BY ROB McCARRY
Scotlandâ€™s women have an almost unprecedented opportunity heading into next weekâ€™s international double header to make it to a major international championship with games against Sweden and Northern Ireland. Having a perfect record so far as they approach this crucial week, there is hope throughout the team that the heartbreak of last summerâ€™s agonising play-off loss to Spain can be extinguished and a major step towards Canada 2015 can be taken.
As well as national coach and native Swede Anna Signeul’s invaluable insight ahead of Saturdays clash with the former European champions, Scotland also boast four international stars who currently play for Vittsjo GIK in the Damallsvenskan; Ifeoma Dieke, Hayley Lauder and Shannon Lynn and Scotland’s current qualifying campaign leading scorer, Jane Ross.
With nine goals in the six matches so far and hat-tricks in two of the last three which include her performance away to Bosnia-Herzegovina where her goals turned a one goal deficit into a 3-1 victory, Ross has been playing superbly well and I caught up with her to discuss her form this season and thoughts on the fixtures on the horizon.
Talking initially about the changes she has seen since transferring from Glasgow City at the end of 2012 she has noticed several differences from the game she left behind.
â€Moving to Sweden has shown me not only a different culture but has given me the chance to experience a different style of football. The game over there is much more physical which I donâ€™t simply put down to the natives. There are a lot of different nationalities that play in the league and I feel that has created an environment with a lot more strength, speed and endurance and also being a full-time, professional set-up has helped all the players dedicate themselves more to their training than would otherwise be possibleâ€.
â€œIn Sweden I really like the lifestyle and the people. Iâ€™m trying to pick up the language, itâ€™s not so easy! As a result itâ€™s nice to have other Scottish players that I see often and am able to have a bit of banter with as thatâ€™s really helped me to settle in. Itâ€™s nice to feel a little bit of home away from home and be able to speak Scottish to people that understand youâ€
Asked if she felt this gave her an advantage ahead of the game against Sweden she was keen to stress that all the players in the squad were in the same boat heading into Saturdayâ€™s fixture.
â€œI feel that all the players in the Scotland squad play club football to a similarly high level, although I will admit to having come up against some of the national team players playing domestic football so I am aware of how good and they are and how big a challenge they will pose. Sweden have a lot of good players who possess many different qualities and I donâ€™t doubt that everyone in the camp will be well briefed on what and who to look out forâ€
Considering she has been averaging a goal and a half in the six matches so far and hitting double figures in the league since her transfer it would be reasonable to assume that Jane has hit upon a rich vein of form ahead of these two massive games.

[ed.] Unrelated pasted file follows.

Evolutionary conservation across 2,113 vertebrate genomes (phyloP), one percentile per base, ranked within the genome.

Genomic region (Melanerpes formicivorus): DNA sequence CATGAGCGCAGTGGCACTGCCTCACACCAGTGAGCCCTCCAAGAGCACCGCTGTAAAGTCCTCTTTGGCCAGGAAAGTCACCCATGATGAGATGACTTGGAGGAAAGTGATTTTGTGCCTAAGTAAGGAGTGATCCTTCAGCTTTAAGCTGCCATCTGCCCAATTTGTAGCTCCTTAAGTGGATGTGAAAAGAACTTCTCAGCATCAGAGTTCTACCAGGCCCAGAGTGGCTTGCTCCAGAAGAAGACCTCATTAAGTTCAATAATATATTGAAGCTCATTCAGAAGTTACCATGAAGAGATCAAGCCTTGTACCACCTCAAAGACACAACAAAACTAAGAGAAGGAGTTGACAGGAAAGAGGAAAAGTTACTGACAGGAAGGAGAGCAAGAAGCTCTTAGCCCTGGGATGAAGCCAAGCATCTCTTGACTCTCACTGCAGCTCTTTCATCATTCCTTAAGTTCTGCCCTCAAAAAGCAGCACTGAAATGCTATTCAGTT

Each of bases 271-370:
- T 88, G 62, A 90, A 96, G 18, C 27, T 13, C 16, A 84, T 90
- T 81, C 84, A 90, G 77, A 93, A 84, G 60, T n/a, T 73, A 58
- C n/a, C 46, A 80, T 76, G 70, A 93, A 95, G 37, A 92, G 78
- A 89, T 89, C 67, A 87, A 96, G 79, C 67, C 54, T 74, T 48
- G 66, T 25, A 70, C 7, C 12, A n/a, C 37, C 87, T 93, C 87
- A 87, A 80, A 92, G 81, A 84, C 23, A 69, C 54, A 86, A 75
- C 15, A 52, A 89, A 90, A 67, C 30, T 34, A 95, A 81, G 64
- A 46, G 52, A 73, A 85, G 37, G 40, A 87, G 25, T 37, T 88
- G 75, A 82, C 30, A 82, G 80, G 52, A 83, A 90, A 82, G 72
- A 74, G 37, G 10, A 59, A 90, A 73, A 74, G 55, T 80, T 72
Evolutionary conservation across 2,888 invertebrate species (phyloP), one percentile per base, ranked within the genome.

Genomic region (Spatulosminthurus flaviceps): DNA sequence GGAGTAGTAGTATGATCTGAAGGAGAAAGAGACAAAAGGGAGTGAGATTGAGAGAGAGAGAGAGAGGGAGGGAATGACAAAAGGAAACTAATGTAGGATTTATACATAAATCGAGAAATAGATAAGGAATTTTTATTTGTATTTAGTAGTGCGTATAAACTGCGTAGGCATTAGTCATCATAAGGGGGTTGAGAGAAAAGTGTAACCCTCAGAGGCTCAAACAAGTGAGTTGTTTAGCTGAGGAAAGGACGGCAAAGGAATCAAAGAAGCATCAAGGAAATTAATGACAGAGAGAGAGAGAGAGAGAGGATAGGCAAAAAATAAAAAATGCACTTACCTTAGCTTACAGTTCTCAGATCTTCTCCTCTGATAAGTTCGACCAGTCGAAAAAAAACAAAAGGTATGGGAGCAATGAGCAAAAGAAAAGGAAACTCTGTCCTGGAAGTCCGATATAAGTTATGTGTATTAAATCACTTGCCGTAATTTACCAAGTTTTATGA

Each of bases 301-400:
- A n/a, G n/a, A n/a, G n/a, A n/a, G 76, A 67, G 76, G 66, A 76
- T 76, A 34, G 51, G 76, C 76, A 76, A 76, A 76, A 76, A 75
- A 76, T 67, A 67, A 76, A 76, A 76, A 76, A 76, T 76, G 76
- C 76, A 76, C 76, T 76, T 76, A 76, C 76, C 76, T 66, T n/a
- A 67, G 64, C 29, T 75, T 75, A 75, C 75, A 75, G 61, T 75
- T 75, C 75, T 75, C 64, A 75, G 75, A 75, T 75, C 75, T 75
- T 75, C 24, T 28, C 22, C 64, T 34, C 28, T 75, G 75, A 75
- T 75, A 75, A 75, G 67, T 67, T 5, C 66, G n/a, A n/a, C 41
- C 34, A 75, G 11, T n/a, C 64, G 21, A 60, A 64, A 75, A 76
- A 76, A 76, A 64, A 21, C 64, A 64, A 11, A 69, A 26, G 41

â€œIâ€™m very happy with the way Iâ€™ve been playing; although taking on different roles domestically and internationally and that may be part of the reason Iâ€™ve had so many chances for the national team. I feel very confident in my playing at the moment and will be approaching the opening fixture feeling goodâ€
â€œA personal highlight would be hitting my first international hat-trick against Poland but the most pleasing aspect of the campaign so far has been reaching this stage of qualifying with six wins out of sixâ€
Mathematically speaking Scotland could all but assure qualification with victories in their next two matches but such forward thinking isnâ€™t being allowed to creep into the thoughts of any of the players.
â€œWeâ€™re just taking each game as it comes and not getting ahead of ourselves, every game is obviously worth the same three points for the victory but with Sweden being top seeds in our group and also having maximum points we recognise the importance of the match itself but we still have three qualifiers after that [including Sweden away from home] so weâ€™ll be taking each match as it comesâ€.
The growth of the game for Scottish women has been reflected at all ranks but itâ€™s most notable at international level where the biggest waves are being made as the team have climbed to an all-time high ranking of 19th in the world and 11th in Europe and many theories have been put forward as to why the improvement has been so dramatic. Jane has no doubt the impact the fans have had in helping the game to prosper.
â€œAttendances have increased even from the last qualifying campaign and the fact that they are developing and growing is definitely a good thing.â€
â€œHaving always loved playing football, itâ€™s also great to see a rise in the number of clubs and involvement at grass roots level and an increase which has probably overseen an increase in the number of girls playing as well as an increase in opportunities for them at school which makes it easier for them to participate and the success of sides like Glasgow City has attracted more young women to take up the game.â€
The team spirit is a huge factor in the success of any side and Jane finished up by explaining why this group is so close knit.
â€œIn the National team we have a great camaraderie and because weâ€™ve known each other for so many years itâ€™s always fun when we get togetherâ€.
As fans we can only hope that that bond is enough to get the results needed to take us across the Atlantic next year.
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